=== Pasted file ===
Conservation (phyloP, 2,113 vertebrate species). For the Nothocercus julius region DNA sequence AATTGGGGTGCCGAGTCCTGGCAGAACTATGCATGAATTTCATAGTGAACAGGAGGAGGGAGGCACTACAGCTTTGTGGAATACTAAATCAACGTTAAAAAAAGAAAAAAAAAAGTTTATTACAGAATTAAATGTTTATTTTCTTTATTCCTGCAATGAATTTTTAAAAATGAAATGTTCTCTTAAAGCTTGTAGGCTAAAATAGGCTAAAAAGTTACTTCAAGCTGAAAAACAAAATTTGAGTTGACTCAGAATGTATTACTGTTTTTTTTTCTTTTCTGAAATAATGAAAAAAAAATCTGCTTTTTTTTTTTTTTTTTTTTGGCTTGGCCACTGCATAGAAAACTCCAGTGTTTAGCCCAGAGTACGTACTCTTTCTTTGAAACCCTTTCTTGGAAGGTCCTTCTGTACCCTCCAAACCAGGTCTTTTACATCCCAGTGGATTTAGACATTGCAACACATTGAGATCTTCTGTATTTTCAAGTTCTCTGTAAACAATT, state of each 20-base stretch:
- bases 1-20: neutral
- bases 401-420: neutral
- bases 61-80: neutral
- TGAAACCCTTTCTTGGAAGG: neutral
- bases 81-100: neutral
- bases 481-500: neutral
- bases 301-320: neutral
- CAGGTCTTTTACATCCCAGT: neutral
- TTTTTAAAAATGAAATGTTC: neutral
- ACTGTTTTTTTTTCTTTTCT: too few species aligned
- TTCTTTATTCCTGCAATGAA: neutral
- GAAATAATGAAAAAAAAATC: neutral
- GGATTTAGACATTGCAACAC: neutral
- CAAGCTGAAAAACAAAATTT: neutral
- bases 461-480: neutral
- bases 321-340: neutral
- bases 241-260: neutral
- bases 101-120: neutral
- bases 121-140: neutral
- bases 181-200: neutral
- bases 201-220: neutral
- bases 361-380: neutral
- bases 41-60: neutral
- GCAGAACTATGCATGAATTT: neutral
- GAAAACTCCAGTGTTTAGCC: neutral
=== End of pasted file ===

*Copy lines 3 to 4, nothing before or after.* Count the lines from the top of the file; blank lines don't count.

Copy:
- bases 401-420: neutral
- bases 61-80: neutral